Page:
There’s snow place like Texas

There’s snow place like Texas

I haven’t spent a winter in Pittsburgh since my days in college and there’s a perfectly good explanation for that. When I’m home, it always snows. And when it snows, I always shovel.
The driveway, the steps, the walkway. Wherever there’s concrete, there’s me — tired, cold, shoveling and disgruntled.
My family says that I’m the best at it, and while that may hold some truth, I suspect it was all part of some clever ruse to trick me into undertaking the daunting task.
I’ll never know for sure, but I have to admit, as much as I hated shoveling, there was nothing more satisfying than the sight of clean concrete amidst large piles of snow. And whether it was the strong scent of salt in the air or my incredibly emotional sense of accomplishment, my eyes would always tear up when the job was complete.
In a way, I was proud of myself and nothing beats the pride of feeling like a man on a cold winter day.
Except maybe perfect climate.
My new home of Los Angeles has just that.
But is it ethical to make my loving parents do all the shoveling?
I’ll leave that one to the rabbis, and in the meantime, I’ll gladly exchange my winter masculinity for a short sleeve shirt and a watch tan.
Expatriate Pittsburgher Estelle Weissburg understands my logic.
“It rains and snows a lot and roads are icy. It’s too cold,” says Estelle.
But don’t mess with this former Pittsburgher; for the past 10 years, she’s been an official resident of the great state of Texas.
Growing up in the East End, Estelle, 77, graduated from Peabody High School before moving to Whitehall, Pa., with her husband, Jim, in 1954.
She and Jim helped establish Beth Israel Center where she was first president of the Sisterhood, in addition to being an active part of the western Pennsylvania branch of Women’s League for Conservative Judaism.
Between 1982 and 1992, Estelle served as the executive director of Cancer Guidance Institute and the Cancer Hotline. Through this association, she helped to establish the National Coalition for Cancer Survivorship.
Since moving to Texas in 1999, Estelle spends her time “reading novels, biographies and history” and is also a member of three book clubs, she said.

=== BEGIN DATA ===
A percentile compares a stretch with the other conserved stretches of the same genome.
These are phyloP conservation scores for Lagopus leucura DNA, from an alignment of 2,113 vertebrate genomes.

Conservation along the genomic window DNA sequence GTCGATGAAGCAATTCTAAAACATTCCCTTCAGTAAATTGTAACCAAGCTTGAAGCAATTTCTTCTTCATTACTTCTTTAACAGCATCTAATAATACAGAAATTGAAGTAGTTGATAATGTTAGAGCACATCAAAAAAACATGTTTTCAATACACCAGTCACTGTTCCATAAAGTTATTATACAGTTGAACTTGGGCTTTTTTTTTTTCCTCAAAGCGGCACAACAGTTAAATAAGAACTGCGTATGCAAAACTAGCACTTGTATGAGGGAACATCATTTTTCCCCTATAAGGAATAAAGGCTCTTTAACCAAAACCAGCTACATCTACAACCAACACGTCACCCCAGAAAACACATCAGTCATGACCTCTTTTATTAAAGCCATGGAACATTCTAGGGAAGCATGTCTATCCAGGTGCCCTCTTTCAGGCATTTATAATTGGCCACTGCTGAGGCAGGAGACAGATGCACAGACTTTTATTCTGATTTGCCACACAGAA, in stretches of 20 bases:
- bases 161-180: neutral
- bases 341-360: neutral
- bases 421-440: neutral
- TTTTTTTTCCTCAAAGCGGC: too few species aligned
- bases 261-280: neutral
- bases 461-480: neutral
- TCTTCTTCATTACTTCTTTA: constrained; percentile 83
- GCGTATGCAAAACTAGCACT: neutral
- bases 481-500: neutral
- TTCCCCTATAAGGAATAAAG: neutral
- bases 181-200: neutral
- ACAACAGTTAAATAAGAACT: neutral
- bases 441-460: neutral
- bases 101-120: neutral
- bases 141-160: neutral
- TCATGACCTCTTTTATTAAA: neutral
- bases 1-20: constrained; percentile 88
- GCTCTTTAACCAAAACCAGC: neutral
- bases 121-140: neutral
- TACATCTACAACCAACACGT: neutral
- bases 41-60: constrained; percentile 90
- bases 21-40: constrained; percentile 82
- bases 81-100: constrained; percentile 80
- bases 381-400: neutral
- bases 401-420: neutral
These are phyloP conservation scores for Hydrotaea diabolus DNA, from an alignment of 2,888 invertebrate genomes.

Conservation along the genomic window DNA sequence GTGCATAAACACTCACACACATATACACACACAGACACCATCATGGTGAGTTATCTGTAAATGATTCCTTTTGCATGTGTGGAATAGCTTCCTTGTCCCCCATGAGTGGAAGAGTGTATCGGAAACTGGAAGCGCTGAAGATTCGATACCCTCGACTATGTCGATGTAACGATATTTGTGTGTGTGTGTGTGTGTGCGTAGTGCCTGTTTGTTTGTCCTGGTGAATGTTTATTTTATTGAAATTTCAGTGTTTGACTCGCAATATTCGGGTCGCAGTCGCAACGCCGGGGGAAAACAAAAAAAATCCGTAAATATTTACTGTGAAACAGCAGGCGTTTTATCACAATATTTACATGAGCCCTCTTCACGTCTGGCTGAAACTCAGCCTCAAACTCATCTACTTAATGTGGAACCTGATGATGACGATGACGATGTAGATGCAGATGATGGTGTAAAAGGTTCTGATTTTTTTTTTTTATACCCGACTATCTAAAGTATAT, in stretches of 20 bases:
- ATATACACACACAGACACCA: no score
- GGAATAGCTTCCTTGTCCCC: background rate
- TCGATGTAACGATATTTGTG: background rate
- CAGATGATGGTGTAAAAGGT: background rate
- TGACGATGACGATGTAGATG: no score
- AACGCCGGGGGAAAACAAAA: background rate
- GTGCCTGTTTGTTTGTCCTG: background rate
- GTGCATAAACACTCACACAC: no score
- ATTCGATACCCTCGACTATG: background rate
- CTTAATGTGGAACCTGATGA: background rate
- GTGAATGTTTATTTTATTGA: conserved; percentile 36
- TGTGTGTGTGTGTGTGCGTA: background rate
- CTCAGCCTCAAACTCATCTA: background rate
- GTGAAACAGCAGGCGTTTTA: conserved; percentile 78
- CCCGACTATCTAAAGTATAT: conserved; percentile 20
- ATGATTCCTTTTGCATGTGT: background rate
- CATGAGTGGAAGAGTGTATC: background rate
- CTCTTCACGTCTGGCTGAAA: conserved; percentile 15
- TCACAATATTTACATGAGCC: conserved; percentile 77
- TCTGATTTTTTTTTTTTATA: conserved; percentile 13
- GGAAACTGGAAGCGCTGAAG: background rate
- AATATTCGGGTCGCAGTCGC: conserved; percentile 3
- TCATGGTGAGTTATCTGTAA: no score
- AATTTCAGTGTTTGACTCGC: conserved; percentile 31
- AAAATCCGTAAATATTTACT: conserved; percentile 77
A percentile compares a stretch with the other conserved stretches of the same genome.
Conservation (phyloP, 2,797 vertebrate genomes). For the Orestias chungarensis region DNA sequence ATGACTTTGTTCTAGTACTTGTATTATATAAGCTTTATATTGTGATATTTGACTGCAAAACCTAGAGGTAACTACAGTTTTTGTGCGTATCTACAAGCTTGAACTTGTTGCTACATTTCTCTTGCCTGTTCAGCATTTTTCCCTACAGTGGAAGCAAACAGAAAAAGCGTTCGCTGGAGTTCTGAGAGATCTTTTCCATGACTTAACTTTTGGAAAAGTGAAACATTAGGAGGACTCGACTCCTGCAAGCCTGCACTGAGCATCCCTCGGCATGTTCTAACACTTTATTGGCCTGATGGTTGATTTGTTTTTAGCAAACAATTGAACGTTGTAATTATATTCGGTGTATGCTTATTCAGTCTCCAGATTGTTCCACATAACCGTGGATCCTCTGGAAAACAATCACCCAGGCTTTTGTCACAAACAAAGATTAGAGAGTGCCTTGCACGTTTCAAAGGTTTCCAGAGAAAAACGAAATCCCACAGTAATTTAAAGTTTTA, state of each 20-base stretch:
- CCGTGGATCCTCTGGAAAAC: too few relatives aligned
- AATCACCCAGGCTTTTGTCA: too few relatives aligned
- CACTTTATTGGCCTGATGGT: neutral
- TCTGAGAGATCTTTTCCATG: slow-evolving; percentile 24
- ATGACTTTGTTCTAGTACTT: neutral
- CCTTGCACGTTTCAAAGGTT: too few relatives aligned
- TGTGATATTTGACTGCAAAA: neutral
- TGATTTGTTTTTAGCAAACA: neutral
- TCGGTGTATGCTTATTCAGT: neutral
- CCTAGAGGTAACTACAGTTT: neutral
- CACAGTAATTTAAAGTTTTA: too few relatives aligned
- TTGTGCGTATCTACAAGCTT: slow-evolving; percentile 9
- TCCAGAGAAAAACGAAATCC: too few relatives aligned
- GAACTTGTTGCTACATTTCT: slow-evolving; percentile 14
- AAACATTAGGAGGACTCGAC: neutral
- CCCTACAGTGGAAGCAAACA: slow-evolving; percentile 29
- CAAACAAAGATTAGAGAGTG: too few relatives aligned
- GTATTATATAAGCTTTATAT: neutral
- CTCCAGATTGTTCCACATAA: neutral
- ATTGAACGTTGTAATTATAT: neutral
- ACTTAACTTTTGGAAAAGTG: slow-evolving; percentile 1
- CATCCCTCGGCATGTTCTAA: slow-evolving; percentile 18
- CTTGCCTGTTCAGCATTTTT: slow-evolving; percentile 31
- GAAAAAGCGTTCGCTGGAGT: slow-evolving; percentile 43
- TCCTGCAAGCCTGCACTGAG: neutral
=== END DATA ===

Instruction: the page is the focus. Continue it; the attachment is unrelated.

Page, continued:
And while she misses her life in Pittsburgh, Estelle says she still gets her Pittsburgh fix by reading this paper and the Pittsburgh Post-Gazette online.
Unfortunately, her move wasn’t unprovoked. In 1992, Estelle suffered a stroke that left her blind and deaf in the left eye and ear, though she says that she’s now “very confident and happy,” at this stage in her life.
While her move to Texas was in part due to the warmer climate, Estelle says she also wanted to be closer to her daughter, though her husband is still a permanent resident of Pittsburgh.
However, Estelle proudly admits that the two actively engage in a long-term relationship that would put any college or high school youth group relationship to shame (I’m guilty of both).
“I see him every year,” says Estelle. “I am happy here and he is happy there, and we talk every week.”
But with family scattered all over the United States (she also has two sons who live in the Boston area), Estelle also makes time to enjoy the pleasures of her environment.
“I have a gorgeous apartment with a good view of the swimming pool and great bathroom.”
And of course, she said, “there’s no snow.”
My thoughts exactly.

(Jay Firestone, a Pittsburgh native and staff writer for the Jewish Journal of Greater Los Angeles, writes about Pittsburghers who now live somewhere else. He can be reached at